Press Trust of India
United Nations, 25 October
There is “strong evidence” that top members of
Pakistan’s military, government and intelligence
service gave their “active consent and approval” to
CIA drone strikes in the country’s lawless tribal areas between June 2004 and June 2008, according to a UN report.
The report by the United Nations’ Special Rapporteur on the ‘Promotion and protection of human rights and fundamental freedoms while countering terrorism’, Mr Ben Emmerson, will be submitted to the UN General Assembly today and is an interim report on the use of remotely piloted aircraft in counter-terrorism operations.
The report comes as Pakistan’s Prime Minister Nawaz Sharif met President Barack Obama in Washington this week and urged him to “end” such strikes on Pakistani soil.
In the 24-page UN report, Mr Emmerson said, “as regards Pakistan, there is strong evidence to suggest that between June 2004
and June 2008 remotely piloted aircraft strikes in the Federally Administered Tribal Areas were conducted with the active consent
and approval of senior
members of the Pakistani military and intelligence service, and with at
least the acquiescence
and, in some instances, the active approval of senior government figures.”
According to statistics given to Mr Emmerson by Pakistan’s Ministry of Foreign Affairs in March this year, there have been at least 330 drone strikes in the Federally Administered Tribal areas since 2004 which resulted in about 2,200 deaths and 600 injuries.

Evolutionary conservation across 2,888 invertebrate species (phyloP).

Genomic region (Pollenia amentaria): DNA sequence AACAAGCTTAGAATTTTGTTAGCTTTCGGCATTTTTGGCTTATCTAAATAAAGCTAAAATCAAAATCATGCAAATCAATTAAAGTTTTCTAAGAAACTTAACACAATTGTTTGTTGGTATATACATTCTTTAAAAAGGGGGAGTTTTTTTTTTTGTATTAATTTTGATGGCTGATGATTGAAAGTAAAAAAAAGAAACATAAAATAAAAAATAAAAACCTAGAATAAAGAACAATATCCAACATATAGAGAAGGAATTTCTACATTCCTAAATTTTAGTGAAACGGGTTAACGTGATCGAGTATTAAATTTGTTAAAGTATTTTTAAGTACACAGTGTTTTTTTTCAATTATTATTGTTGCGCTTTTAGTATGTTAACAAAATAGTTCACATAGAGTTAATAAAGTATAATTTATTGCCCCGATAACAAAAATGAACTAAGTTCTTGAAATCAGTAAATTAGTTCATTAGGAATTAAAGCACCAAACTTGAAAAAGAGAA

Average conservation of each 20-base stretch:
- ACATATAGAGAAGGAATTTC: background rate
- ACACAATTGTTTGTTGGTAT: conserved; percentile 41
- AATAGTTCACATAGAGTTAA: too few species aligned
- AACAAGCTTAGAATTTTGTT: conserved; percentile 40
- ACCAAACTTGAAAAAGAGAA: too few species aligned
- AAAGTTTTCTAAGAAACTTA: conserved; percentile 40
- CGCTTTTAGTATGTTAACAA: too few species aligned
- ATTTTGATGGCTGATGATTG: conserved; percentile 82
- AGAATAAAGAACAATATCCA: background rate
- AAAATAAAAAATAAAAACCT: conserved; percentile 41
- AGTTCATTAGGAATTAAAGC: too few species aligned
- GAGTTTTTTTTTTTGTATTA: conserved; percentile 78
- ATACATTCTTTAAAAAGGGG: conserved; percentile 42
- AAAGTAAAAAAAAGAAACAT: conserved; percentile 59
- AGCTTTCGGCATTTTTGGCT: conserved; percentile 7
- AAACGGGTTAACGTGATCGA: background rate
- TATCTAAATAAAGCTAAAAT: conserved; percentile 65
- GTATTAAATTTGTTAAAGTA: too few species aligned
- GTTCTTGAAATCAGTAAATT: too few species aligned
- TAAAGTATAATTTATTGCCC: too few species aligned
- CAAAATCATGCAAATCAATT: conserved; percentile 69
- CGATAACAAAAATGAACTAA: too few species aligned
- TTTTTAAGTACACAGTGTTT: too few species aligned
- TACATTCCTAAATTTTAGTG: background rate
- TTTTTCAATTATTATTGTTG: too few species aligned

Of these, at least 400 civilians had been killed in the drone strikes and a further 200 individuals were regarded as “probable non-combatants,” figures that are “likely to be an underestimate.”
The report adds that continued use of drones amounts to a “violation” of Pakistani sovereignty, “unless justified under the international law principle of self-defence”.
The UN Special Rapporteur&’s report has identified 33 sample remotely piloted aircraft strikes in the FATA areas that appear to have resulted in civilian casualties.
“While the fact that civilians have been killed or injured does not necessarily point to a violation of international humanitarian law, it undoubtedly raises issues of accountability and transparency,” the report added.
The USA maintains that the drone strikes are targeted at specific terrorists. However, the Pakistan government claims that most of the victims of drone hits are civilians.